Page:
The majority of surgeons performing radical prostatectomies in the US have extremely low annual caseloads. Given that caseload and overall experience are associated with improved outcomes, this is likely to lead to suboptimal outcomes.
As high volume surgeons, by definition, treat many patients each year, a small shift in the distribution of high volume surgeons can have a large effect on patient care. The slightly greater proportion of very high volume surgeons (50 or more cases per year) in New York (~4%) compared to nationally (~2%), led to a large difference in the number of patients receiving care from the highest volume surgeons (~20% to ~40%).
Our estimate of experience is based on only one year’s annual caseload. We cannot link multiple years of the NIS data because the sampling frame changes each year; however, it seems unlikely that a surgeon’s volume would fluctuate dramatically between years. To check this assumption, we compared the average volume over a 3 year period (2003-2005) with that from 2005 using the SPARCS data. There were 204 surgeons who performed 10 or fewer surgeries in 2005 and whose cases were also included in the SPARCS dataset in 2004 and 2003. Of these surgeons, only 11 had an average annual caseload above 10 (and all but one of these had a volume of 7 or higher in 2005). Furthermore, we only found one surgeon whose average caseload differed qualitatively from that in 2005 (‘average volume’ of 28 versus ‘2005 volume’ of 9 cases). Thus we feel confident that our estimate of volume is a good reflection of most surgeons’ typical annual caseloads. We are also confident in our conclusion that most surgeons will not reach 250 radical prostatectomy cases in their surgical careers.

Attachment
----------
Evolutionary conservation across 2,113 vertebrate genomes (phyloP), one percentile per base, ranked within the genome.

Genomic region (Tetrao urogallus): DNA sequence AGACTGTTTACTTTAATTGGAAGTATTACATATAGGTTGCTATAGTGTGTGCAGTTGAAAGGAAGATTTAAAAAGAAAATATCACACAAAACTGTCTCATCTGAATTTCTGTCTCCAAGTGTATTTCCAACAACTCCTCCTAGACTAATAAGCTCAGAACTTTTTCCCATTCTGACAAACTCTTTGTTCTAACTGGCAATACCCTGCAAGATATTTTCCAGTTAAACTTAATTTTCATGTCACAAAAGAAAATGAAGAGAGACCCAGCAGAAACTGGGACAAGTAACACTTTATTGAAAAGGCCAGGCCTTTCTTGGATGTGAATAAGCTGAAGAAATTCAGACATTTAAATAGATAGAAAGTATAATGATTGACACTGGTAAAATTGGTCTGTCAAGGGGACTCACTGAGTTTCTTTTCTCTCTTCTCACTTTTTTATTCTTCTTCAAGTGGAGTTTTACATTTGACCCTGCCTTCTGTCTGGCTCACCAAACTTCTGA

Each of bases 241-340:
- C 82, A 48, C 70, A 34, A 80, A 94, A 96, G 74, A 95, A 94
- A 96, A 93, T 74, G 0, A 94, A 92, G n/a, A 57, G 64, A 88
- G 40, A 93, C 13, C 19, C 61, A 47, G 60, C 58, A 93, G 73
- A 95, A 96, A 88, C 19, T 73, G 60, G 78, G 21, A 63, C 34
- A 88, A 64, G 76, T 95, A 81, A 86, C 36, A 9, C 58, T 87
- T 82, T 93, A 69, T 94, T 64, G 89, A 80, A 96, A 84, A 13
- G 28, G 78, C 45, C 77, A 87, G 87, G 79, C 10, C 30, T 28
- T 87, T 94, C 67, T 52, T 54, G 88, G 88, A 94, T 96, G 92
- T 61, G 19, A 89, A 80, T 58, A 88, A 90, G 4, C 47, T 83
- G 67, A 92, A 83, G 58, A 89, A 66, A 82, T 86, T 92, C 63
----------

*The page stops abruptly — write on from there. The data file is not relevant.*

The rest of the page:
We acknowledge that using 250 prior surgeries as a criterion for reaching the plateau of the learning curve is a somewhat arbitrary cut point open to discussion. However, the majority of surgeons have such low annual volumes that our conclusions would not change even if we, say, halved the minimum number of surgeries considered to be adequate. Moreover, we see 250 as somewhat as a minimum: for organ-confined disease, the learning curve continues to lead to improving results until well above 1000 surgeries.
We also acknowledge that annual volume is not deterministic of patient outcome. Even among high volume surgeons, there is significant variation in patient outcomes8
, and it seems highly plausible that a talented, low volume surgeon could have results superior to that of higher volume counterpart. Yet something similar may be true when comparing two drugs: even if drug A has a higher response rate than drug B, it is plausible that some patients may do better on drug B than drug A. On average though, in the absence of further information, we would advise patients to take drug A. Analogously, higher volume surgeons have on average lower complication rates and improved cancer control and, in the absence of other information, annual caseload must be seen as a useful surrogate of surgical proficiency.